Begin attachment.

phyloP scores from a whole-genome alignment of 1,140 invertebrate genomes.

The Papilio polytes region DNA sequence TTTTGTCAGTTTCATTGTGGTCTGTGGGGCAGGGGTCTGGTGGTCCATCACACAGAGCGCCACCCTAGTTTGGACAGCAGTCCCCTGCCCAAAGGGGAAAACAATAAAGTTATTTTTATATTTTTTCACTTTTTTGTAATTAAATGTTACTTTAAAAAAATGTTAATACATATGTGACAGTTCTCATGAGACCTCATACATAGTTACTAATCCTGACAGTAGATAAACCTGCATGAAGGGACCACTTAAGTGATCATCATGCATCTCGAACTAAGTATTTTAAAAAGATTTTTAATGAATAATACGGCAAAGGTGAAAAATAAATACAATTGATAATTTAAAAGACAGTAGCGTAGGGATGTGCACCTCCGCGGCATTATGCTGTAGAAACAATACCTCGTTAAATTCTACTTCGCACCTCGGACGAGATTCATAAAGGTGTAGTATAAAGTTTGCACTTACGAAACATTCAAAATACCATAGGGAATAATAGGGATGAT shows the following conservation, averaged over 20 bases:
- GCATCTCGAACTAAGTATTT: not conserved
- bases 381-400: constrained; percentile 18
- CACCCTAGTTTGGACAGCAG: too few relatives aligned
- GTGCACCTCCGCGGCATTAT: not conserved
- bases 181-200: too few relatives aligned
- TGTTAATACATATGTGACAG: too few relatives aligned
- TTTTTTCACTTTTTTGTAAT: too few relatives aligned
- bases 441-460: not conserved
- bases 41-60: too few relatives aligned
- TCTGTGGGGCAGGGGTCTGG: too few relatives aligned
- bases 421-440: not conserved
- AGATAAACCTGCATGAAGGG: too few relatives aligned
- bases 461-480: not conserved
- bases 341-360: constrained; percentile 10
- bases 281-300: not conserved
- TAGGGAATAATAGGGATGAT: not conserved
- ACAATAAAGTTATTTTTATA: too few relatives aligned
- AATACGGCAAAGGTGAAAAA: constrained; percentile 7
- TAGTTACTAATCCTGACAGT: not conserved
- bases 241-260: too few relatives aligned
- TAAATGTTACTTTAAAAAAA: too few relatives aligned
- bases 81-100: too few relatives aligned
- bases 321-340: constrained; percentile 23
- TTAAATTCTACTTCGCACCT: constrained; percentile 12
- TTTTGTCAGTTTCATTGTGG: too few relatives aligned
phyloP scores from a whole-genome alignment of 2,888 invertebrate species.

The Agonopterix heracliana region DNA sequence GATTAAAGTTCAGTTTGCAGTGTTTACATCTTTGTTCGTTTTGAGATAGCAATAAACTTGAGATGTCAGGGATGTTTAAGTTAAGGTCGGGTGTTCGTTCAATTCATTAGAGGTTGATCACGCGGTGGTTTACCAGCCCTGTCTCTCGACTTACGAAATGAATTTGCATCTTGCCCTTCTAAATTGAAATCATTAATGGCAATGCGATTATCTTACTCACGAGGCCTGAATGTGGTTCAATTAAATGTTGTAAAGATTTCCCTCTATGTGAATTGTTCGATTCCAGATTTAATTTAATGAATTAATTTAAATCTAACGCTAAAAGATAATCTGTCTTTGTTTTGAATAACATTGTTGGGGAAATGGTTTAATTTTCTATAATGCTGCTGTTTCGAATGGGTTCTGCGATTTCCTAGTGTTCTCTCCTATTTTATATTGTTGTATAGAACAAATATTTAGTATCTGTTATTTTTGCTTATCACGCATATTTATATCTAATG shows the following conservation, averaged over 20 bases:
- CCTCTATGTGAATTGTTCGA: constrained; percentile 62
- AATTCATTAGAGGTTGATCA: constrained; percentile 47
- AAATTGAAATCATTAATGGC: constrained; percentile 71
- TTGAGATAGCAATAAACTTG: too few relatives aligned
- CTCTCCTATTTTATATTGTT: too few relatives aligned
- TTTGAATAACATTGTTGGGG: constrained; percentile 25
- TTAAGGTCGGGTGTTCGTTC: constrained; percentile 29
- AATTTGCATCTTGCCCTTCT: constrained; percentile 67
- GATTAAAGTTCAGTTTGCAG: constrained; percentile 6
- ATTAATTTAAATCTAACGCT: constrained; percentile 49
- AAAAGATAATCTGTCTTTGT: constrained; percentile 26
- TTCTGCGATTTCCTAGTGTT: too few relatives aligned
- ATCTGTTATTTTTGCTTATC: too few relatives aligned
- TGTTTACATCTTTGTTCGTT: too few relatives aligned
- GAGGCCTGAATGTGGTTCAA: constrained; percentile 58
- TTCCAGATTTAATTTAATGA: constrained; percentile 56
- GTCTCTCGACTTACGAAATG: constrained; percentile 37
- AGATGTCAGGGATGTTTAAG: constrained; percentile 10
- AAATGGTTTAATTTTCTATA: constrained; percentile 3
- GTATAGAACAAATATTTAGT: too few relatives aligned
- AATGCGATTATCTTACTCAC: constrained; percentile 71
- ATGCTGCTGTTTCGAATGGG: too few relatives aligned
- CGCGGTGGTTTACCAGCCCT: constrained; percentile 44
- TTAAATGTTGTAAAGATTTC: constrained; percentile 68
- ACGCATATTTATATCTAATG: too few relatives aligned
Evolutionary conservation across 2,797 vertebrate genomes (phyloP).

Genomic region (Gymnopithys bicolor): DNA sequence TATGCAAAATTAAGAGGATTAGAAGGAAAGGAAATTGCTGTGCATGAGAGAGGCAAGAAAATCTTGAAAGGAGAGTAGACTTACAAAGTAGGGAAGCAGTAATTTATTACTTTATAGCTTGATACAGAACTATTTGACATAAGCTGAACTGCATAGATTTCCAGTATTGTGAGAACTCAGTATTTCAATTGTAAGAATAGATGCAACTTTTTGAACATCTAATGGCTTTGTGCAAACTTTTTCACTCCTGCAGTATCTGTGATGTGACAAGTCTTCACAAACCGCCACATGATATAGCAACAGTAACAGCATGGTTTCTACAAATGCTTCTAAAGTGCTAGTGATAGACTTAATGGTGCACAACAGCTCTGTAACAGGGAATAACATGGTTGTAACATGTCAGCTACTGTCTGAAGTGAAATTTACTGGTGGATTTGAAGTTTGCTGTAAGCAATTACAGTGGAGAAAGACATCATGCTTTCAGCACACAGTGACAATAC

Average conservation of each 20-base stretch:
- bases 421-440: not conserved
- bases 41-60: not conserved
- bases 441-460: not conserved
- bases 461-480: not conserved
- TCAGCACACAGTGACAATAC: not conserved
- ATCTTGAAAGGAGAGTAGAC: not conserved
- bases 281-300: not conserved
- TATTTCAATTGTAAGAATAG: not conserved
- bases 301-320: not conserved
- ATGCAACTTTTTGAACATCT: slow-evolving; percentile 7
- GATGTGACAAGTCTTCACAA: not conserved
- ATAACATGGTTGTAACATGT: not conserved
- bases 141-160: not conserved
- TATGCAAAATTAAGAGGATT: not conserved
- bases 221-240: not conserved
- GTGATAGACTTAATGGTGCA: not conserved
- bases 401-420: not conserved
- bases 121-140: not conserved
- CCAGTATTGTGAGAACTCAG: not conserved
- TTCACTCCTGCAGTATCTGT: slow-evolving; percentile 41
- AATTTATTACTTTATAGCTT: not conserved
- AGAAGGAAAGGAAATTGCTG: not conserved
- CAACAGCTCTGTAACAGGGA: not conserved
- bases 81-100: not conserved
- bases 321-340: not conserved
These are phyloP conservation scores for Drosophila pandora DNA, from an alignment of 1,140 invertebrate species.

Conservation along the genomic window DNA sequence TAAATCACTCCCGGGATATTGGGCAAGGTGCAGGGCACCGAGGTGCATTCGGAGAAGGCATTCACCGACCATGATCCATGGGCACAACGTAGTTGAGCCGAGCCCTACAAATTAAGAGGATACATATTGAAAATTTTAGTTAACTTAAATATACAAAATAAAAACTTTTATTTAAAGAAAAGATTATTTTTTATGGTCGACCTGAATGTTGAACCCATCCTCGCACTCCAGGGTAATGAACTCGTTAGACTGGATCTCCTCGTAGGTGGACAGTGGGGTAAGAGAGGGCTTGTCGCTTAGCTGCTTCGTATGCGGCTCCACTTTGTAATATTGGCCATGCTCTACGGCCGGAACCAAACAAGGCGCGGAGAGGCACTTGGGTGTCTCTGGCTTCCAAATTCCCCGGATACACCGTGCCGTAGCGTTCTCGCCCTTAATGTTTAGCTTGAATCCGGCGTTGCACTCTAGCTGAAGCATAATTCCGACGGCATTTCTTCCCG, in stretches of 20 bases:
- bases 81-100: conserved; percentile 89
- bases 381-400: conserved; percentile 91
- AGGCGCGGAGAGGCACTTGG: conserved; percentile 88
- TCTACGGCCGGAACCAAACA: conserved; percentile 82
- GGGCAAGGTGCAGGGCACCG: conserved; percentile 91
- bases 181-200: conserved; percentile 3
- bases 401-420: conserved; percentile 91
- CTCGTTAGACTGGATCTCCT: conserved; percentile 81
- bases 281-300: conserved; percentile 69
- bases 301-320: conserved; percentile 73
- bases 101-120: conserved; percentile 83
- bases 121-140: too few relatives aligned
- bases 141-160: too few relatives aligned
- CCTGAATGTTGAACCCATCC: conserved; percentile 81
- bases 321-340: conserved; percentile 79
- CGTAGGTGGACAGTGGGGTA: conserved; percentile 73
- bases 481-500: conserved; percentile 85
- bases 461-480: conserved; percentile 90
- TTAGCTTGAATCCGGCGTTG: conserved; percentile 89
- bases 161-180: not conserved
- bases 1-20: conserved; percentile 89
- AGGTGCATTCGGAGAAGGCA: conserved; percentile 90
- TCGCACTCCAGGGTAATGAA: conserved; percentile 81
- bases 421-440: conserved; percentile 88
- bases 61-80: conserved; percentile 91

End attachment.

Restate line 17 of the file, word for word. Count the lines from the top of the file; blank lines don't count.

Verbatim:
- bases 281-300: not conserved